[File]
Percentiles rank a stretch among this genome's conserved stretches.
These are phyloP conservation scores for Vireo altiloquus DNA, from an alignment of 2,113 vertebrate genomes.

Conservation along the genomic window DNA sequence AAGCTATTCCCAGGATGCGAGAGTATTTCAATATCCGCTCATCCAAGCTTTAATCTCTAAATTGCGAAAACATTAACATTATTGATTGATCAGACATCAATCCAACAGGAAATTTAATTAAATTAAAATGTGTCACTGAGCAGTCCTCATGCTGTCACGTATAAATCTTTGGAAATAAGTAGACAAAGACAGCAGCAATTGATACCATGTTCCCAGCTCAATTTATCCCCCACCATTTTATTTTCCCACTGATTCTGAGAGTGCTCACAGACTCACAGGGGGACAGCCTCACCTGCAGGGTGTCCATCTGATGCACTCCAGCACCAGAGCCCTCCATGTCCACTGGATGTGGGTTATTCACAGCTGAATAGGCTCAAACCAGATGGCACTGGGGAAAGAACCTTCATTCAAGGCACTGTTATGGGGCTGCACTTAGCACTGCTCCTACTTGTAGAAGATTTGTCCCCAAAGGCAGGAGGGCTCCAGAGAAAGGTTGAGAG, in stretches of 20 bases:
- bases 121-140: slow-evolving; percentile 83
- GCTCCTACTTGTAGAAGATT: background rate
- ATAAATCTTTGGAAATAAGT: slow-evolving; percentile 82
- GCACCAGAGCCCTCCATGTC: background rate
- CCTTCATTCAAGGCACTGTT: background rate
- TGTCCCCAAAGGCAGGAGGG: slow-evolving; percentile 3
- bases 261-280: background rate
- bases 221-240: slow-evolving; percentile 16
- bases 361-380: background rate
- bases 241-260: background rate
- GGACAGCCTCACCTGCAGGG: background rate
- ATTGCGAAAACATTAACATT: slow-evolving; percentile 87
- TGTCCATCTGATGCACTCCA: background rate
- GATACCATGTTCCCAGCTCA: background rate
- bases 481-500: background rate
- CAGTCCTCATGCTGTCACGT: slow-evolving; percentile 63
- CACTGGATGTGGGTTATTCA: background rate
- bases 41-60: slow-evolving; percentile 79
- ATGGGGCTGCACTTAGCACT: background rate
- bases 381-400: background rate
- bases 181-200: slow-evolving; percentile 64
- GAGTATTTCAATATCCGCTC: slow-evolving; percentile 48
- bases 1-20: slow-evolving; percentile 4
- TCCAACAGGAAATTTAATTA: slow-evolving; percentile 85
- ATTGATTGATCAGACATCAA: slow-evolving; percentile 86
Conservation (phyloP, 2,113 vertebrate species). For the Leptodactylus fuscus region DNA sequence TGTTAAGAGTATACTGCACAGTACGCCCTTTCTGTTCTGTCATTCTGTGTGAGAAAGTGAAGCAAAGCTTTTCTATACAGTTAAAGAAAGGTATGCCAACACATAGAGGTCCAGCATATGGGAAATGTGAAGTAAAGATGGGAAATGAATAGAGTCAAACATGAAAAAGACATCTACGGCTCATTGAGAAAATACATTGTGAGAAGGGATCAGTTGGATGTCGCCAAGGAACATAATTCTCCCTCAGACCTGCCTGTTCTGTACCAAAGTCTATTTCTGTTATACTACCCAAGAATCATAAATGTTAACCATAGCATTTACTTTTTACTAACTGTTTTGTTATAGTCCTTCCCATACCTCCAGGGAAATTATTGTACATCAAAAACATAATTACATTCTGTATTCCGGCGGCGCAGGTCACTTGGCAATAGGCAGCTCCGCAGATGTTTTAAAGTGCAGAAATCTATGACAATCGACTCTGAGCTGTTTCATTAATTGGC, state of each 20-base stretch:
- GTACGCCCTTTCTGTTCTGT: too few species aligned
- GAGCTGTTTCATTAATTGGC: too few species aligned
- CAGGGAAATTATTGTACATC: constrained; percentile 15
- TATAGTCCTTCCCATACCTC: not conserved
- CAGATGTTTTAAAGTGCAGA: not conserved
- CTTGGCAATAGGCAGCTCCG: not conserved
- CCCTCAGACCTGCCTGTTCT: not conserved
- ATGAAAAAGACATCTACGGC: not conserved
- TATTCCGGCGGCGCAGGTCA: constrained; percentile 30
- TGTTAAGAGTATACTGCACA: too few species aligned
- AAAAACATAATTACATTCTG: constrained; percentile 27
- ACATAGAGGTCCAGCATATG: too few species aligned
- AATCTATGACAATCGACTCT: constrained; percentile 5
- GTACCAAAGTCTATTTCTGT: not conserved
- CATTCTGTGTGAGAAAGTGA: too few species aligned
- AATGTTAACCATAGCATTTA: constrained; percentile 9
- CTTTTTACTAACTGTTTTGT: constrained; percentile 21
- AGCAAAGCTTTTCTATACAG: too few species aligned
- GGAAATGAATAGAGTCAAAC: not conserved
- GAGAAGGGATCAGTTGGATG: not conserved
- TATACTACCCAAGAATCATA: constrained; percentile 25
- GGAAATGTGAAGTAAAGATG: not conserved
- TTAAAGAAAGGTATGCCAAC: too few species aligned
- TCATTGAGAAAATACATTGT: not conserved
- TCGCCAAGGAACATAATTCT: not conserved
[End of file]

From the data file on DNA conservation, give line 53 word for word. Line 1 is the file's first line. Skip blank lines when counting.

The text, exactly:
- TCATTGAGAAAATACATTGT: not conserved